The scattered archipelago off the coast of Branford is named after the thimbleberry, a cousin to the raspberry that grows wild on the islands. They could just as well be named for their diminutive size, however; in addition to 24 populated islands, literally hundreds of pink granite outcroppings poke their peaks out of the waves.
The Thimble Islands are home to a variety of critters, including a winter population of seals—and a summer influx of rich people from New York , who have built elaborate mansions, tiny cottages, and even little gazebos on the rocks.
In addition to being unlike anything else on the Connecticut  (or for that matter New England) coast, the Thimble Islands have spawned dozens of legends, such as an enduring myth that the pirate Captain Kidd buried treasure on so-called Money Island.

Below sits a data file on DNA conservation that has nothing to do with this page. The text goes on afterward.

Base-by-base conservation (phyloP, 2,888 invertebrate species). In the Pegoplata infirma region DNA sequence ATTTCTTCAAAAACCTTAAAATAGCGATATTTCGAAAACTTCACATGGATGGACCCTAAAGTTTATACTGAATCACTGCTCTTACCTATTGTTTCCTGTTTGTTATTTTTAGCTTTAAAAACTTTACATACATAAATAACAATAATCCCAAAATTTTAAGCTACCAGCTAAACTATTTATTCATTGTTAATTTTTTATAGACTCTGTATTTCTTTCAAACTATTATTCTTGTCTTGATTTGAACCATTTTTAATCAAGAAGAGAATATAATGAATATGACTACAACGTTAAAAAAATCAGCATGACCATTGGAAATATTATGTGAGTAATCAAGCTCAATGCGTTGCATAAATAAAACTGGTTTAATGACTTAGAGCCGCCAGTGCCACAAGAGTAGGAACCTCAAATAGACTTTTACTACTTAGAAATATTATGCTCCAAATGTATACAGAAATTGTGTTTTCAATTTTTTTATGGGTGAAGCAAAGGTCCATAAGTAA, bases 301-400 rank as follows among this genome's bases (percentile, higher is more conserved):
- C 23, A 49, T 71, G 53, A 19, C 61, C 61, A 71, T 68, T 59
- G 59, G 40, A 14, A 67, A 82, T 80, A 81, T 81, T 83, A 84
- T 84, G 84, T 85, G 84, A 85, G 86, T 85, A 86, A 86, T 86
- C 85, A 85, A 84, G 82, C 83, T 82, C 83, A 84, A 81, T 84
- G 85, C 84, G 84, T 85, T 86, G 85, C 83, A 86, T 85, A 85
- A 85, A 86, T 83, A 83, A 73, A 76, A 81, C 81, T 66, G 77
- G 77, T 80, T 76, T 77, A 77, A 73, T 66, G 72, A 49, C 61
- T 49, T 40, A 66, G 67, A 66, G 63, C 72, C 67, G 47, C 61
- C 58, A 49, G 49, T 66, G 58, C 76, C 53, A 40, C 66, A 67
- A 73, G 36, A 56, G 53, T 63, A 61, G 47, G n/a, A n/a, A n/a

The best way to take in the Thimble Islands is at sea level, from the vantage of your very own sea kayak. Owner Christopher Hauge leads expeditions out to the Thimbles with Connecticut Coastal Kayaking (Stony Creek, 860/391-3837, www.ctcoastalkayaking.com , May–Oct., $80–100/2.5 hour tour), giving impromptu seminars on sealife and history with each stroke of the paddle.
If you’d rather let someone else do the paddling, sign up for a cruise with “Captain Mike,” who grew up among the Thimbles and now leads tours aboard the Sea Mist II (Thimble Island Rd., Stony Creek, May–Oct., $10 adults, $9 seniors, $5 children under 12).